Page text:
The Institute for Regional and International Studies is pleased to announce the 7 recipients of this year’s IRIS Graduate Student Summer Fieldwork Award. Each recipient receives $3,000 to support their work abroad in the coming summer field season. The seven recipients of this year’s awards are: Aida Arosoaie, Saloni Bhogale, Kathleen Cawley, Erin Clancy, Chris Hulshof, Tola Okunlola, and Yue Qin.
Tola Okunlola is also the recipient of our 2nd BLAC Foundation supplemental award which provides an additional $1,000 to support her summer research in Nigeria.
The IRIS Graduate Student Summer Fieldwork Award opens every year in November and is open to UW-Madison graduate students campus-wide and at all levels in their graduate career to support field research or other work abroad. Click here to learn more and read reports from previous years’ recipients.
More complete information on each of our 2022 awardees and the work they will be doing can be found below. Congratulations to each and every one!
2022 IRIS Graduate Student Summer Fieldwork Award recipients
Aida Arosoaie is a graduate student in the Department of Anthropology pursuing a PhD in Cultural Anthropology with an emphasis on science and technology studies. Aida’s research focuses on convergences and divergences between racialized extractive capitalism, indigenous knowledges and collaborative modes of artistic practice and aesthetics. Specifically, she investigates the layered histories of extraction and the reparative forms of life emerging around rubber in Malaysia. Aida will be undertaking pre-dissertation ethnographic fieldwork in Malaysia from May to August 2022, researching with artists, indigenous communities and scientists.
Saloni Bhogale is a PhD student in the Department of Political Science, in Comparative Politics. She received an MA in Computer Science from Ashoka University and a BTech from Mumbai University. Prior to graduate school, she worked at a think tank building open-source datasets and tools for journalists and researchers. She plans to do fieldwork in Indian courts in Mumbai and Delhi in order to further her research on the effects of diversity in the judiciary. In order to do this, she will to conduct interviews over the summer months with a number of legal practitioners and visit courts to understand better how they work.
Kathleen Cawley is a PhD candidate in the Interdisciplinary Theatre Studies program. Her work looks at the proliferation of content that engages real people, events, and cultural trauma in contemporary Irish theatre. She explores the theatre that features experiences of queer people, women, institutionalized children, and indigenous language speakers, narratives erased by the cultural oppression and institutional violence rooted in Catholic Church doctrine and practice. These productions both responded to, and facilitated, widespread social change during the 2000s. The IRIS Fieldwork Award will allow her to access performance archives and to converse with artists in Ireland about their work.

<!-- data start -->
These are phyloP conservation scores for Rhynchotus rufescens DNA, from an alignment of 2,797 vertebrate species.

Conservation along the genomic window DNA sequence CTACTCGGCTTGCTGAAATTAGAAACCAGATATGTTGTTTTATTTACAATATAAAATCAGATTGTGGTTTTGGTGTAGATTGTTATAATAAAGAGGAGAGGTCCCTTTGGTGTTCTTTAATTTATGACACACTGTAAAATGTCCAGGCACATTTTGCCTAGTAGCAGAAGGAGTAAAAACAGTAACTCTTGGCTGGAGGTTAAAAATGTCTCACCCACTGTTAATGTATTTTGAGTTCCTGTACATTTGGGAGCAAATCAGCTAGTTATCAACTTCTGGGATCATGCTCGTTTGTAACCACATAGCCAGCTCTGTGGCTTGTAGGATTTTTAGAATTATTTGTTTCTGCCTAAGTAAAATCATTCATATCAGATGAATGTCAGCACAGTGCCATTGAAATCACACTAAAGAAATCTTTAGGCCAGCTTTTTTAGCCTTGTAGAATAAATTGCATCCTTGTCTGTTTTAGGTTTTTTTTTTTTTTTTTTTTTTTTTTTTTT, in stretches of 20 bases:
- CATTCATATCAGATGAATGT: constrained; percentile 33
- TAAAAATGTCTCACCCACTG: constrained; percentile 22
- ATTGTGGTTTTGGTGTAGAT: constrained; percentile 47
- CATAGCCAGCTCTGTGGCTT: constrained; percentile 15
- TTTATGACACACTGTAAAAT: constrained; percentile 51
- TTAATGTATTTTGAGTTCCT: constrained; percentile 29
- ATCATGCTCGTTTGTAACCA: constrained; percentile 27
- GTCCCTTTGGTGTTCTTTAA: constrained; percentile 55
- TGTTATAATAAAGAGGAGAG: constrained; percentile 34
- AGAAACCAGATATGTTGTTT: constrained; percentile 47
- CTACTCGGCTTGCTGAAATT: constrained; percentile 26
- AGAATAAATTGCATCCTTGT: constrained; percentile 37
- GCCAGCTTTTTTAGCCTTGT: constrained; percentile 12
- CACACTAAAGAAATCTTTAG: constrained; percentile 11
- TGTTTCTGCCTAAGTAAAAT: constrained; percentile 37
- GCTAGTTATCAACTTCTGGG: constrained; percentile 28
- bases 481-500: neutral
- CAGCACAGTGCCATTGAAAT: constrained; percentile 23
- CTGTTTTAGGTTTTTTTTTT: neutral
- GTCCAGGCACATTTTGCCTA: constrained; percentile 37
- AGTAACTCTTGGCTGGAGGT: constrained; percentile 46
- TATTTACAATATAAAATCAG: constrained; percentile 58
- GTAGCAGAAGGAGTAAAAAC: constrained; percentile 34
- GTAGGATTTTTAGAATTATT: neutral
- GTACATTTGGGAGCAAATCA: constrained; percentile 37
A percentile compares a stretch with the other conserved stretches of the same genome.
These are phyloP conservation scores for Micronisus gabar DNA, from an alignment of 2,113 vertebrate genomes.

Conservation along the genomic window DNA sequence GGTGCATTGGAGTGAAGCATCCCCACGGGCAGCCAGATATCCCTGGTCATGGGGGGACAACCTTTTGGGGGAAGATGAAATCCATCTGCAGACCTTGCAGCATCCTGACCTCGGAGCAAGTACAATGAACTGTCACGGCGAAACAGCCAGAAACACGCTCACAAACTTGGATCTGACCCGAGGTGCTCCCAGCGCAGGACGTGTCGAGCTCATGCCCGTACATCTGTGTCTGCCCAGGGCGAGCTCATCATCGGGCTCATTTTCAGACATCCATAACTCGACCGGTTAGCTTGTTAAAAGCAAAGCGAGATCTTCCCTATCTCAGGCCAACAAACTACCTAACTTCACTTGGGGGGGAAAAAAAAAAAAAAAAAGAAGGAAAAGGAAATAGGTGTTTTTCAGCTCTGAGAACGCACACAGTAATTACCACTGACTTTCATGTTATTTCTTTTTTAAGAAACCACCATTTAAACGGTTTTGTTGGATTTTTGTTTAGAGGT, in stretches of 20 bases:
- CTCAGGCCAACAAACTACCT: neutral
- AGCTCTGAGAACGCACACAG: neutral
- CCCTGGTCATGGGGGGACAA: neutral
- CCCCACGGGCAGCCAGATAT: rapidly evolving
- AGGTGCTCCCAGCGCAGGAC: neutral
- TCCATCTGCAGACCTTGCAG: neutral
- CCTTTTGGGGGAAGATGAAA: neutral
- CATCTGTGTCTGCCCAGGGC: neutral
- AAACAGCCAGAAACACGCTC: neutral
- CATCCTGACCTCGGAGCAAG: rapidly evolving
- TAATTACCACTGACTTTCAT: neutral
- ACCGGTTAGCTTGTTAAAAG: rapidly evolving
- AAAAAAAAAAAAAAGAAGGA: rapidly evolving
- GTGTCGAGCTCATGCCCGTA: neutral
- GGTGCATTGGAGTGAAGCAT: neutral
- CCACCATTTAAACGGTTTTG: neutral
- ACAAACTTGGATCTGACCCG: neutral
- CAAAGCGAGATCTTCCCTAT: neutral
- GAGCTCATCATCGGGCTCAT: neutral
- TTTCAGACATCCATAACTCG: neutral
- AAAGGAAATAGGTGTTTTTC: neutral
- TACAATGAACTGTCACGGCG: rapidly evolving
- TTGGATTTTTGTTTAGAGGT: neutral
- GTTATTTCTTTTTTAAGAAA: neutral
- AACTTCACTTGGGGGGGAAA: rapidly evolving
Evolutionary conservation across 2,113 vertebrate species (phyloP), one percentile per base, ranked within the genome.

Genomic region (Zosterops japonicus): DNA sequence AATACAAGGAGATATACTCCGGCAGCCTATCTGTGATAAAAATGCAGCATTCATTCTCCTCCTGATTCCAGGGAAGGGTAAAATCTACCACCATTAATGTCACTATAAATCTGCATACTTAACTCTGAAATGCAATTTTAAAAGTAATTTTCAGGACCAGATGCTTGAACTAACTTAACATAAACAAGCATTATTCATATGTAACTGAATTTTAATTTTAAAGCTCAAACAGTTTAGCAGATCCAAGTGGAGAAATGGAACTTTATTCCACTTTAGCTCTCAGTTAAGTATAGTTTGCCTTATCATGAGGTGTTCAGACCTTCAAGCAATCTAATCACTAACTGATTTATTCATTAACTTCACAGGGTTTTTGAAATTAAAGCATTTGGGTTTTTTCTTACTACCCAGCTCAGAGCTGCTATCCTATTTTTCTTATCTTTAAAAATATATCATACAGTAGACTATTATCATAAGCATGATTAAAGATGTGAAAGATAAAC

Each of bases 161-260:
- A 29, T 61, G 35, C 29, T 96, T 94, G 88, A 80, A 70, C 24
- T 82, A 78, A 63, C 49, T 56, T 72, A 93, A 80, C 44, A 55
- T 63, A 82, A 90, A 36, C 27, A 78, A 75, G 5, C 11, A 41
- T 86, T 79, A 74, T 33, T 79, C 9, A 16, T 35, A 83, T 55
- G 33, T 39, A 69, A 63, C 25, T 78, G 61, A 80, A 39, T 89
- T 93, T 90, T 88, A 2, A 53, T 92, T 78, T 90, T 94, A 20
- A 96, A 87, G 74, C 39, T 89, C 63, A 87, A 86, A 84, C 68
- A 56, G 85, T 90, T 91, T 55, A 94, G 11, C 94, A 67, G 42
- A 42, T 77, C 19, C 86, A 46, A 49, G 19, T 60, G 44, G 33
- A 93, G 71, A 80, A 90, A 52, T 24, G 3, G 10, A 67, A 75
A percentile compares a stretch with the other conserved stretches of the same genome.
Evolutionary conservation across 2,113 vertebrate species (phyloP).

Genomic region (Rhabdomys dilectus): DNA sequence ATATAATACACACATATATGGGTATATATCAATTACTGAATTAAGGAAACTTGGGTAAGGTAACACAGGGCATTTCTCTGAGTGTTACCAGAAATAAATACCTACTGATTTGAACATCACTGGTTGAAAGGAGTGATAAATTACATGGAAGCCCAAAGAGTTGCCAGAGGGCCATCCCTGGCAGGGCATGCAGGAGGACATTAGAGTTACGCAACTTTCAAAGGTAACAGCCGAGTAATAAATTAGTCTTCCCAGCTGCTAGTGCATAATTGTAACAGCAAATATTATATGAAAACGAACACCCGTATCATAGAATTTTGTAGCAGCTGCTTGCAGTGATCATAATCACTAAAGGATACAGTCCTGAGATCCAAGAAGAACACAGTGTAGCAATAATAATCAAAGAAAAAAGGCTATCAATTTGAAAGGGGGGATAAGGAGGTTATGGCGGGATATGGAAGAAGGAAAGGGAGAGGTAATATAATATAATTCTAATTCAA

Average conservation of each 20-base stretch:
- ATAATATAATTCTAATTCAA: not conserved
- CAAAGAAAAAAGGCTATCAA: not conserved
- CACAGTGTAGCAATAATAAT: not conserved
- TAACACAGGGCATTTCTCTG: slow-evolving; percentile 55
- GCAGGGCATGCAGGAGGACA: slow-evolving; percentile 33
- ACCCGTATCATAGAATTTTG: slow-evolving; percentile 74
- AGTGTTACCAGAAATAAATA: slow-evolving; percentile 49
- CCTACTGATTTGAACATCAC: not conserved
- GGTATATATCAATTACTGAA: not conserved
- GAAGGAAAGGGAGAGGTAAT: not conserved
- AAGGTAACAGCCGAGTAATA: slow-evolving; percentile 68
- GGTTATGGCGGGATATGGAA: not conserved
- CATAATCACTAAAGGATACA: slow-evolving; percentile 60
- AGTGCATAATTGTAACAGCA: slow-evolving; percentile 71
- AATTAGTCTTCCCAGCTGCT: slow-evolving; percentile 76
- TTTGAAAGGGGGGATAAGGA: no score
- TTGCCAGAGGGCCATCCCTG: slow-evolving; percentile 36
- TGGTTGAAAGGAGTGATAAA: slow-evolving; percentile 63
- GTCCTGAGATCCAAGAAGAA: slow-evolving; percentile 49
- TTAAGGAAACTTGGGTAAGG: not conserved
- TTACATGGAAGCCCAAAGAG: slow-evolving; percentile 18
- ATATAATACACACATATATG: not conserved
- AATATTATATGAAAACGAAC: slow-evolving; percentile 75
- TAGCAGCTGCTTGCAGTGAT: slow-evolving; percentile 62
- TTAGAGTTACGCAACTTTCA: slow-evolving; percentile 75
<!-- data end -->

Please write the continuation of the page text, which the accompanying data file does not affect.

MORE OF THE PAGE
Erin Clancy is a third-year Geography PhD student. Their dissertation applies a Disability Studies and feminist geographic framework to deconstruct the transnational medical-cultural imaginaries of anorexia nervosa and its relation to broader biopolitical imperial formations. In considering if and how anorexia’s diagnostic logics in the 19th century became institutionalized with the rise of eating disorder treatment centers in the late 20th century, this research in part asks after the implications of historically contingent yet sedimented effects on the violence of institutional care today. To that end, their research this summer will take place in northern Italy, where they will visit various medical and organization archives that house the writings of various figures central to these histories.
Chris Hulshof is a doctoral student in the Department of History studying the localized capillaries of power at the periphery of empire. He will be traveling to the United Kingdom in late summer to examine recently declassified Information Research Department documents on a British-led black propaganda campaign conducted in Indonesia during the 1960s. Thanks to IRIS funding, Chris will be one of the first, if not the first scholar to examine these documents. The information within the collection may provide a bevy of important insights into this history and bring to light what local actors worked with Western powers to foment the instability that led to Indonesia’s tumultuous political transition of 1965-66.
Omotola (Tola) Okunlola is a PhD candidate at the African Cultural Studies department, University of Wisconsin-Madison. She earned her BA and MA degrees in English from Obafemi Awolowo University and the University of Ibadan, Nigeria, respectively. Her current research explores contemporary feminist politics in African literature and film. This summer, she will conduct field research in Nigeria to understand the network of forces that has historically shaped women’s literary and cinematic representations in the country. Tola is also the recipient of the 2022 BLAC Foundation supplemental award.
Yue Qin is a first-year PhD student in Sociology at UW-Madison. Her research focuses on how rising precarious work affects aging workers’ sense of self-worth, social relationships, and attitudes toward social inequality in China. With IRIS funding, she will conduct fieldwork in northern China, collecting data through semi-structured interviews and participant observation. This project will promote a better understanding of the social and psychological consequences of economic transition and rising precariousness in modern China.